I was running late for morning classes the other day and decided to catch a rickshaw to save time. I took my seat in the rickshaw in front of a girl clad in a navy-blue headscarf and a man who sat beside her, who appeared to be in his fifties. Paying little attention, I gave them an unmindful, polite smile as I took my seat. Just a few seconds after the rickshaw started, I noticed the man was talking under his breath. At first I assumed he was mumbling to himself, until it dawned on me that his mumbles were directed at me. I couldn’t make out his words until I finally caught these ones: “Muslim.” “Dupatta.” “Western.” “Hijab.”
He tried to tell me, an absolute stranger to him, that it was fine for me to wear western clothes as long as I wore a headscarf too. He told me that since I was a Muslim, it was my duty as a woman to observe hijab. I could have been Hindu for all he knew but this didn’t seem to matter to him. His intrusion was unwelcome to say the least, and felt like an imposition of his beliefs on me.
Not covering my head is my choice and I’ve never been questioned about it in my 19 years of life. Had this man asked me a question, I would have explained my stance to him happily. Instead he hurled his opinion at me, assuming that his age gave him the superiority and privilege to do so, no questions asked.
His behaviour threw me off, and I found myself suppressing my bitterness as I tried to stick to the ideals I was brought up with. I came to a few important realisation that day. The first was that my university had given me a safe haven, one where I meet an array of people every day, where I can practice my beliefs without having to defend or explain myself. I can only have these things because my university encourages diversity and tolerance.
Back in the auto, the girl in the hijab signalled to me to lighten up as the man left the auto. I don’t know what I did to get her attention, but she opened her mouth to speak and from her mouth fell flowers, rhododendrons, irises, daisies, sunflowers and bougainvillaea climbers. Her words twisted and turned around me, clinging on like climbers and creepers. She spoke beautifully, in perfect sentences that did not contain a single ill-formed word. As she uttered words of conciliation, I said nothing.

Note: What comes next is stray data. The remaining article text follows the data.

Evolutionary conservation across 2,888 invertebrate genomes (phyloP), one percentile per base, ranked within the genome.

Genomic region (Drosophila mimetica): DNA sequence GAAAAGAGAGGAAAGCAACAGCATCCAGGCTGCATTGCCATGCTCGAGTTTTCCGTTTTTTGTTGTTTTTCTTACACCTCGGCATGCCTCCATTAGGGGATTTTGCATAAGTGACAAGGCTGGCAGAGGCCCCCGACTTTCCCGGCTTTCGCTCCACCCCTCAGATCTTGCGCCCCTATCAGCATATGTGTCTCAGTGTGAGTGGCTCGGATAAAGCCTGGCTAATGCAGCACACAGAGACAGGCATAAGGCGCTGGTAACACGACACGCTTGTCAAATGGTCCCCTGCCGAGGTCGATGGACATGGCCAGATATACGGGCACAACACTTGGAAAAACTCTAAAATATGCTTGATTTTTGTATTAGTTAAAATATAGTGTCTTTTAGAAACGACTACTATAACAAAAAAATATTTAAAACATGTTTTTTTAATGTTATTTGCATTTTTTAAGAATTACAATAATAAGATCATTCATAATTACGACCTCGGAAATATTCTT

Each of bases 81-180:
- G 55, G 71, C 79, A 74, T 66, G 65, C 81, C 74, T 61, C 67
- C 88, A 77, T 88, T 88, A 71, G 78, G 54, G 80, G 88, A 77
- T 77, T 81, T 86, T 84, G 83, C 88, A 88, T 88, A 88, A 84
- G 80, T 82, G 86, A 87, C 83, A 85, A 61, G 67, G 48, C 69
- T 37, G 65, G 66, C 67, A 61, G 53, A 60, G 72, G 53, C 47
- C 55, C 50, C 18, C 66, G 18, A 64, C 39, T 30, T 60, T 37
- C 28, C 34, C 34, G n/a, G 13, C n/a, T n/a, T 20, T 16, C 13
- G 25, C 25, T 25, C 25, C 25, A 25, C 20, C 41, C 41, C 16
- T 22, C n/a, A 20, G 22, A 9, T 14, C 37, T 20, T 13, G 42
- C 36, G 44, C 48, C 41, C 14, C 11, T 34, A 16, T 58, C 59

I said nothing but I didn’t ask her to stop. I hoped she wouldn’t stop. I said nothing and she kept talking. Her words were a balm to my rattled self, soothing the wounds I sustained in the previous encounter. She apologised before she got off at her stop, probably embarrassed at the man’s portrayal of her community.
I’ll probably never see the woman again, but her words continue to stay with me. She told me to be confident and sanguine about my choices, since I was the one who’d made them. After listening to her, I didn’t feel ashamed, guilty or embarrassed anymore. I just felt sorry for the man who had decided to represent my beautiful people in an intolerant light. I confided my silent agony in her that day and she offered me solace.
This interaction restored my faith, maybe not in my religion, but in humanity. She was a stranger and yet we shared an understanding, one that grew from being women, from sharing the same history, from facing the same constraints and confusions, from participating in the same struggles and making the same sacrifices.
It was the only time ever that I had felt a sense of community, a sense of belonging, a sense of home. For the first time I felt that I could belong to a community, and that was the day I knew that being a woman was the only concrete aspect of my identity. A day that could have been about one stranger’s unkindness was turned around by another stranger’s kindness, who left me with much more than a momentary conciliation,
Maria Uzma Ansari is a student at Jamia Millia Islamia.
Featured image credit: Reuters